By Dr Giselle Roberts
I admit it. I don’t get physics, I failed maths in high school, and less than three years ago I couldn’t have told you the difference between an atom and a molecule. Perhaps if I had met Dr David Hoxley somewhere in my educational past, I may have had a different experience in STEM.
Hoxley is a physicist who specialises in using diamond to create next generation medical biosensors. But it is Hoxley the educator, with his refreshingly unconventional style, who has inspired a legion of students to think differently about relativity, quantum mechanics and life’s true momentum.
The law of physics
GISELLE ROBERTS: In a couple of weeks you will be standing in front of a lecture theatre full of new students. What does physics offer them?
DAVID HOXLEY: It builds discipline. Physics is hard, but it’s got an advantage because there is always a right and a wrong. It allows you to tackle hard problems and know when to stop. That’s very reassuring, because physics involves a lot of delayed gratification. It builds all those mind muscles of persistence and creativity that are so important, particularly in today’s society.
GR: What do you love about it?
DH: I see beauty in physics, through my senses, in things like sunsets and lamb roasts, abstractly in sagging power lines and pyrite flecks in quartz, and mystically in the ocean, flying in aeroplanes and children. Having a rich story to tell is a huge driving force. What makes science different is that it throws up surprises, and the story changes. I love the twists and turns. I also love the mystery and uncertainty, not just the gaps in the story, but the contradictions and downright nonsense. Accepting the transcendental is an important part of physics.
GR: It sits at the very core of life.
DH: Yes, and it has an ancient vibe, all the way back to Aristotle. As physicists we are comparing ourselves to the best practice of thousands of years. It’s a high bar. It’s like ballet, or painting, or gymnastics; it’s a classical pursuit. Every conjecture must be anchored in an experiment, and to a measurement, and that’s really challenging. You are wrong all the time in physics. And if you can’t handle that then you are not going to survive a femtosecond in this field.
GR: I imagine therein lies the challenge for teaching staff. Physics is hard, you have setback after setback, and that’s an accepted part of the discipline. So teachers are confronted with the task of realigning student expectations, which is not so easy in a culture of instant gratification.
DH: The biggest challenge I face as a teacher is helping students develop a healthy relationship with failure. It’s increasingly difficult to get them to embrace the idea of having to do something twenty times to get it right. It’s something all classical disciplines face, including drawing, which I have recently taken up. By the way, I am terrible at drawing. Examining the light, and finding ways to shade it, I am not good at that at all! But there is something really important about failing, and getting better at climbing the learning curve. Getting students to accept that process of temporary failure is hard.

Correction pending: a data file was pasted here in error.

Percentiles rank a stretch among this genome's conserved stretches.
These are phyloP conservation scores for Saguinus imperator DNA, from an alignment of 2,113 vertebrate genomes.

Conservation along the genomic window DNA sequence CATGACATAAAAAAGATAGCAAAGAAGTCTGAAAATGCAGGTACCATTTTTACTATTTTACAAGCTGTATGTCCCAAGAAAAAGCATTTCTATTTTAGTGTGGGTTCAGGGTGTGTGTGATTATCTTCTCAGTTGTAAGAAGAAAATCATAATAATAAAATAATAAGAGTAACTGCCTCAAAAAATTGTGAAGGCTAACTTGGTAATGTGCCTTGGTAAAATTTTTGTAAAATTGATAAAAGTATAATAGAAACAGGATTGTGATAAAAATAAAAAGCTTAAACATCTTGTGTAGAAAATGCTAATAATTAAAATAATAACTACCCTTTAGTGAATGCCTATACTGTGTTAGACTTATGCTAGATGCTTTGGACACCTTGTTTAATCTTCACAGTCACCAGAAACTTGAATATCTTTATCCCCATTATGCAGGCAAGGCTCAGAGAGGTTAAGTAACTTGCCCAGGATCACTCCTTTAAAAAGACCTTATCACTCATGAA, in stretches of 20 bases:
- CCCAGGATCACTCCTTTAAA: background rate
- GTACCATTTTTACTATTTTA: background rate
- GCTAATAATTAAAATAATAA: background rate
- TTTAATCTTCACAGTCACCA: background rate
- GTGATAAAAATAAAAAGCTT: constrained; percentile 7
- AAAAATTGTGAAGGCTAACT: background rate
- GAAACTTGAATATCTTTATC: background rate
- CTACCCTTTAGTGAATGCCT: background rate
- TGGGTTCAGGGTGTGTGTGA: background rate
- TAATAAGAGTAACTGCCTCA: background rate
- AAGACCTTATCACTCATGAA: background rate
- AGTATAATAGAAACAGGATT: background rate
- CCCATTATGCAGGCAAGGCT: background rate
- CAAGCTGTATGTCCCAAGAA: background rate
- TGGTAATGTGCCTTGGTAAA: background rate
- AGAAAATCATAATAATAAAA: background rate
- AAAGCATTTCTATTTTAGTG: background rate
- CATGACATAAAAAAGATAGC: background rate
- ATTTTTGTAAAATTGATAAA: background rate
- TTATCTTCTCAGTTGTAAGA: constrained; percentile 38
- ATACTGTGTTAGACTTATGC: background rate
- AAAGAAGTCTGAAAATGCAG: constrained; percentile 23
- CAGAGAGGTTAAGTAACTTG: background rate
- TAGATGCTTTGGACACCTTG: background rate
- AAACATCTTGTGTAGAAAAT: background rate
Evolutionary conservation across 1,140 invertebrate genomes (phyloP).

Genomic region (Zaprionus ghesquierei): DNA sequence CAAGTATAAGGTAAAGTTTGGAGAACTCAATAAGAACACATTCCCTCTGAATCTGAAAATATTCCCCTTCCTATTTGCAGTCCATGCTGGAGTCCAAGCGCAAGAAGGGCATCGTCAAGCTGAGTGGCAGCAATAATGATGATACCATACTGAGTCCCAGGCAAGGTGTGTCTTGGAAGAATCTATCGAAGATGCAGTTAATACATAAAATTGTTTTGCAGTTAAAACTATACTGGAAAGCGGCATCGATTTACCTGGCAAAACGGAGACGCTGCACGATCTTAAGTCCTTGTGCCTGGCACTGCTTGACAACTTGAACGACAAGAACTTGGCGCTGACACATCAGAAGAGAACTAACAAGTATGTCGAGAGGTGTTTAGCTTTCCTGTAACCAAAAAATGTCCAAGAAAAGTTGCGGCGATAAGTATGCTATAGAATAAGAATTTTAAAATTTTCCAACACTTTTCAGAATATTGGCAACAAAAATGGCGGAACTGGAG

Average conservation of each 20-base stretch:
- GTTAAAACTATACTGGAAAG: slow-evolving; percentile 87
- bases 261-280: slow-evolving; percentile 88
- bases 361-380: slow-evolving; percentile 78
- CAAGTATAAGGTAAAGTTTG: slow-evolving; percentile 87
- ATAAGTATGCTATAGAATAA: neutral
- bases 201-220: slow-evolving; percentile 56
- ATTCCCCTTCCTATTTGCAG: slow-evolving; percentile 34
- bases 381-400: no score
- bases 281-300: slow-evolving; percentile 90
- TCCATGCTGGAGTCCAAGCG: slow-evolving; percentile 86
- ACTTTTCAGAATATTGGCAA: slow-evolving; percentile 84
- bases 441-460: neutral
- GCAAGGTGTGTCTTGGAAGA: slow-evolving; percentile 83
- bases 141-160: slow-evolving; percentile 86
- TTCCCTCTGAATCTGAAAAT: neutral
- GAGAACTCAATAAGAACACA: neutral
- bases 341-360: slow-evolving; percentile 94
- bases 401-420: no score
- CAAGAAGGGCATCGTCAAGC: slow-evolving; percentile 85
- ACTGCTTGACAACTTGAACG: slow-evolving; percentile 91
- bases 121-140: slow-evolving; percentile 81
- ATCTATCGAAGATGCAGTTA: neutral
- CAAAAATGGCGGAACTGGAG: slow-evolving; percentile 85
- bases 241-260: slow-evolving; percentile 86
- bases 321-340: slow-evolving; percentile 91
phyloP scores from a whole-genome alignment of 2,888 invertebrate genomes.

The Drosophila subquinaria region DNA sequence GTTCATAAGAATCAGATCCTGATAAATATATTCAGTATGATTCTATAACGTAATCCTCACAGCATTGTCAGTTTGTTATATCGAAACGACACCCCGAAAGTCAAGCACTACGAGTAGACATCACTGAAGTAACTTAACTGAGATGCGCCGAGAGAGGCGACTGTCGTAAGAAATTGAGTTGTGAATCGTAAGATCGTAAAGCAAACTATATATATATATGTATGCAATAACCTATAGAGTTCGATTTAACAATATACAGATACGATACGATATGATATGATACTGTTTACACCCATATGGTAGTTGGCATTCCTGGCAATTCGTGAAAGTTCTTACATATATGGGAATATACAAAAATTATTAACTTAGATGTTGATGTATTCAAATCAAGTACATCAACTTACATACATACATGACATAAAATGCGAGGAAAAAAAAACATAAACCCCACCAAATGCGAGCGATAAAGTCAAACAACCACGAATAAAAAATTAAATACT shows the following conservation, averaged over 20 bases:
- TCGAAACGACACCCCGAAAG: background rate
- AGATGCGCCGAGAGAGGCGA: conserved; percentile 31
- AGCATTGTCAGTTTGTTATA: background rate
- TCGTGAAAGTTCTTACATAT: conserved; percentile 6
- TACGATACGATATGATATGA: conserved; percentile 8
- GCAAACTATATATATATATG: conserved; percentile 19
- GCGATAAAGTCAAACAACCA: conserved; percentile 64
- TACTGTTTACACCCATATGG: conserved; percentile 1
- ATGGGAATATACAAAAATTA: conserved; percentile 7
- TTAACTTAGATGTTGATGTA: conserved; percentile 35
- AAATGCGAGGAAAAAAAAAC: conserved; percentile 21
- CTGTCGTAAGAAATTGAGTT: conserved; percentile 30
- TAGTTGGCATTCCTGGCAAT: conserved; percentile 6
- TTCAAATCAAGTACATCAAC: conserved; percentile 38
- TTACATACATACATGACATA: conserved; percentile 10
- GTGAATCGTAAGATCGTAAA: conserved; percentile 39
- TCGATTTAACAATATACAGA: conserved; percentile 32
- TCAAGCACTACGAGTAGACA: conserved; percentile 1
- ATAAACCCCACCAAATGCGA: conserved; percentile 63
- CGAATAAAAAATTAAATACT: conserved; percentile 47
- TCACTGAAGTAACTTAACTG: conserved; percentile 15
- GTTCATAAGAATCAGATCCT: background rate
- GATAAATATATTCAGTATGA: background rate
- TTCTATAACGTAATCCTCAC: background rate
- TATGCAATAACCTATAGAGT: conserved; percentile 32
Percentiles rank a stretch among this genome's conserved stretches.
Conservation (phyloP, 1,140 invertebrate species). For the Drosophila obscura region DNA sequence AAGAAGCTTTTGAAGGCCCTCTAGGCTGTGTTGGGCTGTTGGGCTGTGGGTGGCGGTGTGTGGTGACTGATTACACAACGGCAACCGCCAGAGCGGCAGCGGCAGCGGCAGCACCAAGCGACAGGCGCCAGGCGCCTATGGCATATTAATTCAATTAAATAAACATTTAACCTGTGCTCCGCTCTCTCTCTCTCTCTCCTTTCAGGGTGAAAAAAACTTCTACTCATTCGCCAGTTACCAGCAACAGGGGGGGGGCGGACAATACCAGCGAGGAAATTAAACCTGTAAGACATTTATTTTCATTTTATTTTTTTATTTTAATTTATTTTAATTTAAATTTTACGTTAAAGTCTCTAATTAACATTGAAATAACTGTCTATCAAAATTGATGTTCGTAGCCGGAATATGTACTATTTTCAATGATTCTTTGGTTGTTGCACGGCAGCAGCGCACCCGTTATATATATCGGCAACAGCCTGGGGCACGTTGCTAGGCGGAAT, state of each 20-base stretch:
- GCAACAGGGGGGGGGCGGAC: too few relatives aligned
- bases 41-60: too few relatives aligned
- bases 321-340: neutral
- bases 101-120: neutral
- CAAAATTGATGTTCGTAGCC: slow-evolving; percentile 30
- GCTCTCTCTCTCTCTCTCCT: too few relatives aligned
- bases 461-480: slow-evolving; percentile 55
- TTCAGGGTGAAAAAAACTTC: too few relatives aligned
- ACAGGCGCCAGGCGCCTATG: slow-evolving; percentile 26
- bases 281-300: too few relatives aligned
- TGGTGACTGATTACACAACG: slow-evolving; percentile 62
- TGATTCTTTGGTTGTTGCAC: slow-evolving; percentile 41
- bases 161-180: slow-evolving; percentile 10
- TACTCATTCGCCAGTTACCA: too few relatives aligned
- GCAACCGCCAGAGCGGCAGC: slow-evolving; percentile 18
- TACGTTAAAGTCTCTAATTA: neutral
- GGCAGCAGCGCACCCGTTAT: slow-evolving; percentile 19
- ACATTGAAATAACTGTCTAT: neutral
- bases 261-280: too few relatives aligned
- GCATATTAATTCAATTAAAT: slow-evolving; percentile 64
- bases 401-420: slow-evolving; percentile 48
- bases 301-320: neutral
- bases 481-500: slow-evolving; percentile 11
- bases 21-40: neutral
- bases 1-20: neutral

GR: And making that explicit is critical, because otherwise students can’t help but think they are not cut out for it. It’s about building resilience.
DH: Exactly. I tell students, “I want you to go up to the whiteboard and get it wrong. I don’t want you to go up there and write down the correct answer because that’s a waste of everyone’s time.”
GR: Well, I could do that!
DH: Did you notice your entire body language loosened as soon as you said, “I could do that.” That’s what happens in the classroom. The pressure is off and suddenly the student has permission to be wrong. We need to make mistakes and learn from them. We often forget that.
GR: So what makes a good teacher?
DH: It’s got to be a partnership. ‘Students as partners’ is really big in teaching at the moment, but it is as old as the hills. For me, it’s just good teaching practice. You’ve got to diagnose the problem, figure out what the student doesn’t understand, and find a way forward. You need reflective metacognitive maturity. You also have to calculate how much repetition is required, how small the steps of understanding are, and how much time is involved in each. As teachers, we need to dig deep into the cavity of the rotting tooth of ignorance.
GR: Great phrase!
DH: And if you try and plug it when it’s still got rot, it will continue to rot. It’s also about having an absolute command of the material, which is almost impossible. That’s why teaching is so stressful, because you are frequently out of your comfort zone.
GR: And if teaching is a partnership, how has it changed you?
DH: It has given me the opportunity to know myself through my students. Teachers must have the courage to identify what their teaching practice is teaching them about themselves. It is a challenging thing to do. To be honest about your own strengths and weaknesses is really hard. But that’s what elite athletes do. They know exactly to the heartbeat what their bodies are doing. They don’t curse their genetic failings, they work around them. If anyone asked me, “Why should I go into teaching?” I would respond by saying you will learn a great deal about yourself.
GR: And in the best case scenario, the same thing happens to the student.
DH: Yes. Some might go into the world thinking differently. Maybe they now say, “I can” rather than “I can’t.” When that happens, it is really gratifying.